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Daily News Blog

16
Feb

Intersex Fish at National Wildlife Refuges Considered for Further Study

(Beyond Pesticides, February 16, 2016) Last Thursday, officials reported that federal scientists for the U.S. Fish and Wildlife Service (FWS) are recommending follow up studies for a portion of the Wallkill River in Sussex County, NJ, in addition to five other national wildlife refuges in the Northeast that were previously found to contain small-mouth bass with intersex characteristics. A study conducted  by FWS and the U.S. Geological Survey (USGS) points out that smallmouth and largemouth bass are showing intersex features, but researchers have  not pinpointed the cause. Scientists hope a follow up study will provide answers.

wallkill-riverIntersex fish and other species are  characterized  by one sex exhibiting traits  of the opposite sex. In the case of the FWS/USGS study, researchers found testicular oocytes ””female eggs found inside male testicles””in male smallmouth and largemouth bass. The source of intersex effects  can be hard to pinpoint, but pesticides are often cited as a cause given that they widely pollute waterways that  fish populate. Those chemicals have properties that disrupt the endocrine system and affect the reproductive system, causing development issues such as testicular oocytes. According to the USGS press release for the study, “Estrogenic endocrine-disrupting chemicals are derived from a variety of sources, from natural estrogens to synthetic pharmaceuticals and agrochemicals that enter the waterways. Examples include some types of birth control pills, natural sex hormones in livestock manures, herbicides and pesticides.”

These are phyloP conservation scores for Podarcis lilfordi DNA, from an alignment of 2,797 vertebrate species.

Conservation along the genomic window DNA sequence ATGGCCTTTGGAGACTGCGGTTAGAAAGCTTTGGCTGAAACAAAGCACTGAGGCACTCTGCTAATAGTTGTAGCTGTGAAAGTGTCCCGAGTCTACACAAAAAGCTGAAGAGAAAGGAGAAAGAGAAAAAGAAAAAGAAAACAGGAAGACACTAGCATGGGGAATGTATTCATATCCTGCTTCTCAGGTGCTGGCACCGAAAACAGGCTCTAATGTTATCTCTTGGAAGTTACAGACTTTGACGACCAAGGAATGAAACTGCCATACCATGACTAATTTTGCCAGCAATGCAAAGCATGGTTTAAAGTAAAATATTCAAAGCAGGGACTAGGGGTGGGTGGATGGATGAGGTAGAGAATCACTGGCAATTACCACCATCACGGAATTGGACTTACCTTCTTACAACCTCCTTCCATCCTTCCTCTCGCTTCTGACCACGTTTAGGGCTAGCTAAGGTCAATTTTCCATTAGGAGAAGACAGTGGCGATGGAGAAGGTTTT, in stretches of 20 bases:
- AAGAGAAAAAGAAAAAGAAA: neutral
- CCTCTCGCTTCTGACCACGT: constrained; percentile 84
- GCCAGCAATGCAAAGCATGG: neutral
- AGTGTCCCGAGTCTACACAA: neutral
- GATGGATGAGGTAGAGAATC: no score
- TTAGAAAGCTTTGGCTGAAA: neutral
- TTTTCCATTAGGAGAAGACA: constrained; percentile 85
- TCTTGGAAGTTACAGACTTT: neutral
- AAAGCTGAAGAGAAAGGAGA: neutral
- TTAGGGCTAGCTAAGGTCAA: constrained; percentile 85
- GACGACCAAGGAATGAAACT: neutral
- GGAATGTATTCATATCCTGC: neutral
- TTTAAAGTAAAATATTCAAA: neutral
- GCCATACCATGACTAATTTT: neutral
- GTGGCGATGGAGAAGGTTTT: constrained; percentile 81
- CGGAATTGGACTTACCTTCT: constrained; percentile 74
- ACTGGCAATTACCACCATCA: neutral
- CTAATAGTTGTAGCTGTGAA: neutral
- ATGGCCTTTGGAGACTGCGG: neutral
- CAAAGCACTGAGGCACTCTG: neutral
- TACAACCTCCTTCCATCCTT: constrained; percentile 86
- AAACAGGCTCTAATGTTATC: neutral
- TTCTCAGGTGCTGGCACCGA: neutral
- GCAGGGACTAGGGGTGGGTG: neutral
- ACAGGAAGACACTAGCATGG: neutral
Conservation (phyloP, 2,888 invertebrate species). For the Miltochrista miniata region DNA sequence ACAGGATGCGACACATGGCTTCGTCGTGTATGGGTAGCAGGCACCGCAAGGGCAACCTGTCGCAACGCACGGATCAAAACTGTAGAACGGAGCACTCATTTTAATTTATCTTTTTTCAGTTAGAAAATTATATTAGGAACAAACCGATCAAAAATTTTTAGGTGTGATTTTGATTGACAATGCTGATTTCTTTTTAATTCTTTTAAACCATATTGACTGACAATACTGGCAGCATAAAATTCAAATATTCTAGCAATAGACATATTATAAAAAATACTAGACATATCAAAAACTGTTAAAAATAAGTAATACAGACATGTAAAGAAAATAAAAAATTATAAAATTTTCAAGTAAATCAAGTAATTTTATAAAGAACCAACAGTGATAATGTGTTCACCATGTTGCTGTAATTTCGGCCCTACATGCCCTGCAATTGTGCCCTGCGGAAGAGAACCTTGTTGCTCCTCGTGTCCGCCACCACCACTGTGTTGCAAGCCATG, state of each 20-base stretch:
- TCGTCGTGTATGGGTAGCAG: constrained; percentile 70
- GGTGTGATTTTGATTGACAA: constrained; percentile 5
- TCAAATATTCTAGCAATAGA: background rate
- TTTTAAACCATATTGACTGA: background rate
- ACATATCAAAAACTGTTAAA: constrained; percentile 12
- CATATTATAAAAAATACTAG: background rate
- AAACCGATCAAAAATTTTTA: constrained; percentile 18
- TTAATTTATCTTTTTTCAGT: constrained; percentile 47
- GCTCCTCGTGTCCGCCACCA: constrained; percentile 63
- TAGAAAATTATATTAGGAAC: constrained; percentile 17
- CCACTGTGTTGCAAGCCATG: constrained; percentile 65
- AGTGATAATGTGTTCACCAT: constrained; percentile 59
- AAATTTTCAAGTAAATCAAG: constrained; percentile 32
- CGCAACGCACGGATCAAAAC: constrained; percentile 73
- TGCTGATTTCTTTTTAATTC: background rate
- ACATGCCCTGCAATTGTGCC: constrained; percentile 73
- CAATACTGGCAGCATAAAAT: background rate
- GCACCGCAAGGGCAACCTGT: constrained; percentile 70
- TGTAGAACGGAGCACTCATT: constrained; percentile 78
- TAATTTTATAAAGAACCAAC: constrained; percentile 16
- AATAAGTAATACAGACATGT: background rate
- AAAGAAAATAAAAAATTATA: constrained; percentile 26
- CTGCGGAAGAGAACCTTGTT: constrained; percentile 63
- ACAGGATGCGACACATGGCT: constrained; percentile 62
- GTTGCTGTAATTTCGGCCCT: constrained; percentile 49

In statements to Scott Fallon, a writer for The Record, Fred Pinkney, Ph.D., a FWS contaminants biologist who coauthored the first study, said, “A follow-up study would include more fish samples and also tests for chemicals in the water for 30 to 60 days.” Leadership at FWS and USGS still has to sign off on additional research. Funding has not yet been earmarked for a follow-up study.

Advocates for the Wallkill River were pleased that that the agency is looking at further studies. “What we’d like to find out is a short list of compounds that are causing these changes in the fish,” stated Dan Shapely, Hudson River Riverkeeper who monitors water quality in the Wallkill, a tributary of the Hudson River.

Fish and other aquatic organisms face numerous risks from pesticide exposures, even at low levels. In fact, USGS scientists identified pesticides as one of the contaminants in the Potomac River linked to  intersex fish  observed there.  Atrazine, one of the most commonly used herbicides in the world, has been shown to affect reproduction of fish at concentrations below U.S. Environmental Protection Agency’s (EPA) water-quality guidelines. Concentrations of atrazine commonly found in agricultural streams and rivers have been associated with  a reduction in reproduction and spawning, as well as tissue abnormalities.

In fish and humans, endocrine disrupting effects include direct effects on traditional endocrine glands, their hormones and receptors, such as estrogens, anti-androgens, and thyroid hormones, as well as signaling cascades that affect many of the body’s systems, including reproductive function and fetal development, the nervous system and behavior, the immune and metabolic systems, the liver, bones and many other organs, glands and tissues. Hundreds of scientific articles have been published across the globe demonstrating  a broad selection of chemicals that  interfere with the normal development at all ranges of exposure. Scientists discovered effects for some widely used chemicals at concentrations thousands of times less than federal “safe” levels of exposure derived through traditional toxicological tests. Whatever the exposure level, neither fish nor humans are protected from most endocrine-disrupting chemicals present in waterways.

Beyond Pesticides continues to fight to  prevent water pollution and harmful agricultural practices. Visit the  Threatened Waters page and learn how organic land management practices contribute to healthy waters in the article, “Organic Land Management and the Protection of Water Quality.

Source: northjersey.com; The Record

All unattributed positions and opinions in this piece are those of Beyond Pesticides.

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